The next day found us at Drayton House, an overlooked gem. Our guide was Bruce Bailey, the archivist at Drayton who lives on the premises and has lived there for years. If that wasn’t enough of a qualification he has also just completed updating the Northampton edition of Pevsner’s Great Buildings of England. He gave us an informative and lively tour of a house laden with flowers left from a family wedding the previous weekend, which underlined the fact that Drayton is very much a family house and a stately home second.
After a visit to see the family tombs in the church in Lowick we had a refined helping of fish and chips in the Snooty Fox pub in Lowick followed by some very tasty strawberries and cream. We then set out for Milton Hall near Peterborough. Milton Hall is another family home that just happens to be huge and architecturally important. Less cosy (cosy?!!) than Drayton it is still filled with family photos and ephemera as a reminder of the fact. Our guide was the under land agent, William Craven, whose relaxed and cheery charm and quiver full of facts and figures was astonishing. Once again we were swept along with the tales of the family and its history, of the house and the vagaries of its fortunes. Apparently Daphne Dumaurier was a frequent visitor when a child and the gruesome housekeeper in her novel Rebecca may well have been based on the fearful house keeper at Milton who lasted until she was over ninety and is still remembered.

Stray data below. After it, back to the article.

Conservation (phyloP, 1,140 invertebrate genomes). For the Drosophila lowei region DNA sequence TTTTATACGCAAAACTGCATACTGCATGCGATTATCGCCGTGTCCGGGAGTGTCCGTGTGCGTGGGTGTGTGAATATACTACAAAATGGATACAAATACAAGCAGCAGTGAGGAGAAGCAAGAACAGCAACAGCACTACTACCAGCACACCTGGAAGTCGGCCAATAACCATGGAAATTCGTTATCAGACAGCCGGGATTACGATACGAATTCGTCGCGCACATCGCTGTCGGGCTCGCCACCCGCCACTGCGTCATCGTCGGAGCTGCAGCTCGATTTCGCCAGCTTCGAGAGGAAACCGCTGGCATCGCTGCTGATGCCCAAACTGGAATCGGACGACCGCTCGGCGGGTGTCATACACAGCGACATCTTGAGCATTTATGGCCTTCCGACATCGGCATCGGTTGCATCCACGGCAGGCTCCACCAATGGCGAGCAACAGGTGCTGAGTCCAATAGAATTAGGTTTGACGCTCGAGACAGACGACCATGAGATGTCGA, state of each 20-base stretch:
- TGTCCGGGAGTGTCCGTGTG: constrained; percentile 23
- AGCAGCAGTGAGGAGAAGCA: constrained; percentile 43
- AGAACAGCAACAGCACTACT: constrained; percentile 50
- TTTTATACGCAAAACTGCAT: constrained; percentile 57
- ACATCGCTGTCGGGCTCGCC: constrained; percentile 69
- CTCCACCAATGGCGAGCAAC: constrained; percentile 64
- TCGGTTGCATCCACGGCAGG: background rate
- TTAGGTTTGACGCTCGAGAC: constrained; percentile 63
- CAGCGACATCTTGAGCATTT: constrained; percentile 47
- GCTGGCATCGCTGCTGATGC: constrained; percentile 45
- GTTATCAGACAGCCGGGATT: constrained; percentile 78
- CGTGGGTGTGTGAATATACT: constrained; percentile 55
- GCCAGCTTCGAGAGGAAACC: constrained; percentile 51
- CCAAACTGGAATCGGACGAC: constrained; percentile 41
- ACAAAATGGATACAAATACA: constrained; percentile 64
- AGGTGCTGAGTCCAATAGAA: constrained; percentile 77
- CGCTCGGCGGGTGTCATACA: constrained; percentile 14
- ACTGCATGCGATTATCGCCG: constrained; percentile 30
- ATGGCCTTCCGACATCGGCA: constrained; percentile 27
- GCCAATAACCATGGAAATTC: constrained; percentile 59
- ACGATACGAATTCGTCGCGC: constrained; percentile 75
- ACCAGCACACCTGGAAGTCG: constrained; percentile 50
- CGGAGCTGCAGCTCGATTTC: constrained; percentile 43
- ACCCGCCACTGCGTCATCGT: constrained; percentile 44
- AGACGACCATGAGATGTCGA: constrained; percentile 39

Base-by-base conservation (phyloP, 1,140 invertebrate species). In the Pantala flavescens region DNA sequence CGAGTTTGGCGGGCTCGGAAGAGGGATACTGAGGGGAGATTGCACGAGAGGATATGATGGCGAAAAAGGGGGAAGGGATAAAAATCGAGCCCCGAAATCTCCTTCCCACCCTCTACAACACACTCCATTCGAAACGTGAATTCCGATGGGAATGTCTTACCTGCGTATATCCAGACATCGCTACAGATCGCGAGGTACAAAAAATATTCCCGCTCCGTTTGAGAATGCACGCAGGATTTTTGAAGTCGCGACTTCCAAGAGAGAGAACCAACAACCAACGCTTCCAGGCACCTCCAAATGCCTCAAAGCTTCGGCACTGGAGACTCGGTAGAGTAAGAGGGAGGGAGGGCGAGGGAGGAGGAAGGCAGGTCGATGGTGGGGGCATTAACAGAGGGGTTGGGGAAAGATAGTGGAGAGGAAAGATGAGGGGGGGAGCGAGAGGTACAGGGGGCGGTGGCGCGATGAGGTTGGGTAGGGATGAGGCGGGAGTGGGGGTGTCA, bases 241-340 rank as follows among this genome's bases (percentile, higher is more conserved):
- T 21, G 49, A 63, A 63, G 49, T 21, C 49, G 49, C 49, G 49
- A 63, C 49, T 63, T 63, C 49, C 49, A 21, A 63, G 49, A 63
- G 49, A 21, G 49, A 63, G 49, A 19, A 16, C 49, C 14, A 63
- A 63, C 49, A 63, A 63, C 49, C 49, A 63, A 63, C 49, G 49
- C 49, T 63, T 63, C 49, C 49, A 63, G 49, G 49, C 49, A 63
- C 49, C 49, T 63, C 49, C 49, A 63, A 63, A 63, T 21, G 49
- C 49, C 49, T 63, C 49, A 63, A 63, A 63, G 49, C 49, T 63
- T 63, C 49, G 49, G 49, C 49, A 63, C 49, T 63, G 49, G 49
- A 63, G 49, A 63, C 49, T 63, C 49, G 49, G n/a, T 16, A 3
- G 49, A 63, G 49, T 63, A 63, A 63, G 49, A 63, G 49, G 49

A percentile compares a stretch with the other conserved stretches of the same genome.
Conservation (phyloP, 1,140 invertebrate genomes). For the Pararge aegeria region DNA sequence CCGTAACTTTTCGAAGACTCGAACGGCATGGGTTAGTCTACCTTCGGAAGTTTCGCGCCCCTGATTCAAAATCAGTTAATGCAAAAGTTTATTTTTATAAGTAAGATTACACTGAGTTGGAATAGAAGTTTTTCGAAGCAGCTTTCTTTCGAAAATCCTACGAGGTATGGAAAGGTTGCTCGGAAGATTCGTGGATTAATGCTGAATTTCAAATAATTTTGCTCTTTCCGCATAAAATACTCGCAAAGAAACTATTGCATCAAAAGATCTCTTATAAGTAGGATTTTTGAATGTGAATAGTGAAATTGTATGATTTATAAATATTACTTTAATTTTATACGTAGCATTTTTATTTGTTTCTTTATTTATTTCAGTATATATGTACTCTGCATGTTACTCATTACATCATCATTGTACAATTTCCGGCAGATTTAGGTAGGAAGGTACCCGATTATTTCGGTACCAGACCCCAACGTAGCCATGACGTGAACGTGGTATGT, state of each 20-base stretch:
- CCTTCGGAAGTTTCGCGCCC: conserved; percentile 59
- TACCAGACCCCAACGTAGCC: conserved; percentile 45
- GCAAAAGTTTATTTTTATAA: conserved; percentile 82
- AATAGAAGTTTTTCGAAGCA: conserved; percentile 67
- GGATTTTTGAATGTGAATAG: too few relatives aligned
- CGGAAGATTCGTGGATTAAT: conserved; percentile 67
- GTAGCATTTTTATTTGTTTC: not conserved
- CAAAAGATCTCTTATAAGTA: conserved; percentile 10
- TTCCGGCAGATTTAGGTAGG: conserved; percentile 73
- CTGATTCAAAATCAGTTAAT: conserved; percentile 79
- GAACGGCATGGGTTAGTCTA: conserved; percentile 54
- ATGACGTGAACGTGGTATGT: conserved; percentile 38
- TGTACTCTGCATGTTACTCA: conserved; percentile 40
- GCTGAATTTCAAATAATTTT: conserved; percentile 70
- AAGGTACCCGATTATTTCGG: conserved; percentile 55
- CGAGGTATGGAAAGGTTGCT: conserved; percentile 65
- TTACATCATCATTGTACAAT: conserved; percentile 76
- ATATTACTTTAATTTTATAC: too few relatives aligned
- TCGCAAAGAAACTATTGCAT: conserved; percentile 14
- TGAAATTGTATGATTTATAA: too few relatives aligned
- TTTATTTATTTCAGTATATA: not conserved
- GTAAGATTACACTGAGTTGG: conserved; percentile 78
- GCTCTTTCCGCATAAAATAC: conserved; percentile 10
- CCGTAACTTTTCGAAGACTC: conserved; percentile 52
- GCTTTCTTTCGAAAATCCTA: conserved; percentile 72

The last morning found us at the pinnacle in Stamford’s crown, Burghley. Built by Queen Elizabeth I’s right hand man, Robert Cecil, the house he made is still visible under the changes which occurred over the years, as are the changes that had to made when the architect got his calculations wrong and the windows in the Great Hall began to fail. After a tour of the state rooms we were very lucky to be shown around the private apartments by the curator of the collection who has recently retired as House Manager in overall charge of the Burghley enterprise. His knowledge of the house and its collection is second to none and all was imparted with charisma and ready wit. We also met the charming lady of the house with her working cocker spaniel. Frankly I’m not sure which was afforded the greater attention – well, actually I do, and I do hope Mrs Roc was not too offended by her dog being monopolised by the group.
Eventually, with a head full of new knowledge, a heart full of impressions and a list of interesting new friends, we had a final lunch – and piece of cake – before returning to the George, each to go their separate ways.